Ciarán Murphy: Letting referees have their say can only benefit them - and the game

Hearing referees talk like human beings might be the first step towards players and fans treating them in the same vein

I had gotten wind from someone in TG4 in the middle of a week in August that they were hoping to debut a very exciting initiative at that weekend’s Kerry hurling county final.

They were going to mic up the match referee and take us onto the pitch and into the conversations between the players and officials.

I mentioned it at the end of that Friday’s Second Captains podcast, but all week it had been a little up in the air. I wasn’t entirely sure which part of the equation was most skittish about this – the referee, the clubs in Kerry, or the GAA centrally, but the broadcast itself was a massive hit.

Every little interaction between the referee and the players (and in truth, there weren’t that many) was illuminating in its own understated way, and when they were released, clipped on twitter as standalone incidents, they each separately got plenty of attention.


It managed to sound both genuinely fresh and completely run-of-the-mill at the same time. Instead of only paying attention to refs when they were being roared at, it normalised the sorts of conversations that happen all the time on the GAA field between players and referees. It was a win on all sides.

We haven’t seen it since, something that was pointedly referenced by Micheál Ó Domhnaill on their broadcast from Castlebar on Sunday afternoon when he was in conversation with recently retired intercounty referee Maurice Deegan about the challenges refs are currently facing.

Deegan agreed with Ó Domhnaill that mic’ing up referees allowed them to get the reasoning for their decisions out there, and helped people actually understand where referees were coming from – as well as helping fans to properly understand the rules of the game, which is another matter altogether.

It also humanised the person in charge. Like the initiative we saw in Wexford last weekend which urged all players to shake hands with the ref before the game started, it should seem absolutely unnecessary. But maybe it’s that one simple gesture which indicates to players that they’re dealing with a person, instead of viewing the ref as the single most unpredictable obstacle to their victory.

When GAA president Larry McCarthy sat down with Gordon Manning for an interview with this newspaper a couple of months ago, he told a story about attending a junior football club match in Ulster.

“One of the lads was giving the referee dog’s abuse, shouting and roaring at him”, said McCarthy. “Your man didn’t recognise me. At one stage I said, listen, there is no need to be shouting like that. But he came back, ‘he can’t be f**king doing this to us’”.

There was something so telling about that line – as far as that supporter was concerned, this was not a person trying to make objective decisions in the heat of the moment, this was a referee out to screw a particular club as part of some kind of personal vendetta.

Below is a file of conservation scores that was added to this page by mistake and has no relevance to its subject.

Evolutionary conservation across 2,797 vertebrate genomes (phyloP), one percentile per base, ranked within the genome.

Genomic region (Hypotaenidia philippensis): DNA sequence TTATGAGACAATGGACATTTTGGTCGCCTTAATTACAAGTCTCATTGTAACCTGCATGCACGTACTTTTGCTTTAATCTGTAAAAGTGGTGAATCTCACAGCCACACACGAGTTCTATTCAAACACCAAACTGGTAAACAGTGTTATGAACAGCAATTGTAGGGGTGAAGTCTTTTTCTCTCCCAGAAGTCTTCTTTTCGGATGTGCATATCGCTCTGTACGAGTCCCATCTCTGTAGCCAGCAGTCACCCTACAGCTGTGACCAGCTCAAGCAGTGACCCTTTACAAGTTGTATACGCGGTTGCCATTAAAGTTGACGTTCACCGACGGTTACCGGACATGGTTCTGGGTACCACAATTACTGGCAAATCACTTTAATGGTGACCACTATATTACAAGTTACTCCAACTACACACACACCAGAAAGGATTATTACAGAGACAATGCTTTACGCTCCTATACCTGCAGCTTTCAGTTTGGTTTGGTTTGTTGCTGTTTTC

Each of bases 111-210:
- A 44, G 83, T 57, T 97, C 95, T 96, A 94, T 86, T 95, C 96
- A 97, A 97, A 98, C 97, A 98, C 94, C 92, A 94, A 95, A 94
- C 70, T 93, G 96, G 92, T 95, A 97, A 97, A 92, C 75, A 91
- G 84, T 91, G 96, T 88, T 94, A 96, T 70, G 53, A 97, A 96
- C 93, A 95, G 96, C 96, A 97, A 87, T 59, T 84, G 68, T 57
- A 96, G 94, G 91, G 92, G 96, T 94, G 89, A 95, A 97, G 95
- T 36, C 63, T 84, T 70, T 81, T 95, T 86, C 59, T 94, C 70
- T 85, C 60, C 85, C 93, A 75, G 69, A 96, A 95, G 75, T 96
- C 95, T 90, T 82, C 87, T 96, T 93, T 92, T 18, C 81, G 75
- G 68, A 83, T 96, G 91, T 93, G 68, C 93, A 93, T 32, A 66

That’s what referees are competing against. Anything that fosters some empathy towards the referee is to be encouraged, but previous incidents while broadcasting interactions between players and referees may be colouring influential people’s thinking.

David Coldrick was mic’ed up for a documentary about the day of the 2015 All-Ireland football final, the day when Kieran Donaghy accused Philly McMahon of making contact with his eye.

In the controversy that arose after that particular incident was broadcast, in November of that year, the GPA suggested that some players were unaware they were being recorded.

But the same programme makers went back and made a brilliant documentary about the hurling final two years later, with Fergal Horgan putting on a virtuoso display of no-nonsense refereeing that has endeared him to hurling followers (or to me, at least) ever since.

If the Coldrick incident is what’s standing in the way of this being rolled out, I think the benefits far outweigh the pitfalls. The microphone would not just give fans an insight into the sort of conversations players and referees have, it would also act as a deterrent to stop those conversations moving from animated and informative, to abusive.

RTÉ head of sport Declan McBennett mentioned what an addition it would be to their coverage at RTÉ’s championship launch earlier this year, and TG4 have had conversations with the GAA about it for a number of years before this year.

Maybe they felt that it was better to plead forgiveness than to ask for permission this summer, but it’s no secret that they intend to revisit it with the GAA as soon as possible.

TG4 has consistently pushed the envelope with their coverage – they even appeared to be experimenting with two refs on Sunday, as Aidan O’Shea and Cillian O’Connor tried to share officiating duties in the Breaffy/Ballintubber game – but if there’s something holding them back from continuing with this trial, then it’s a real shame.

Because hearing referees talk like human beings might be the first step to treating them in similar fashion.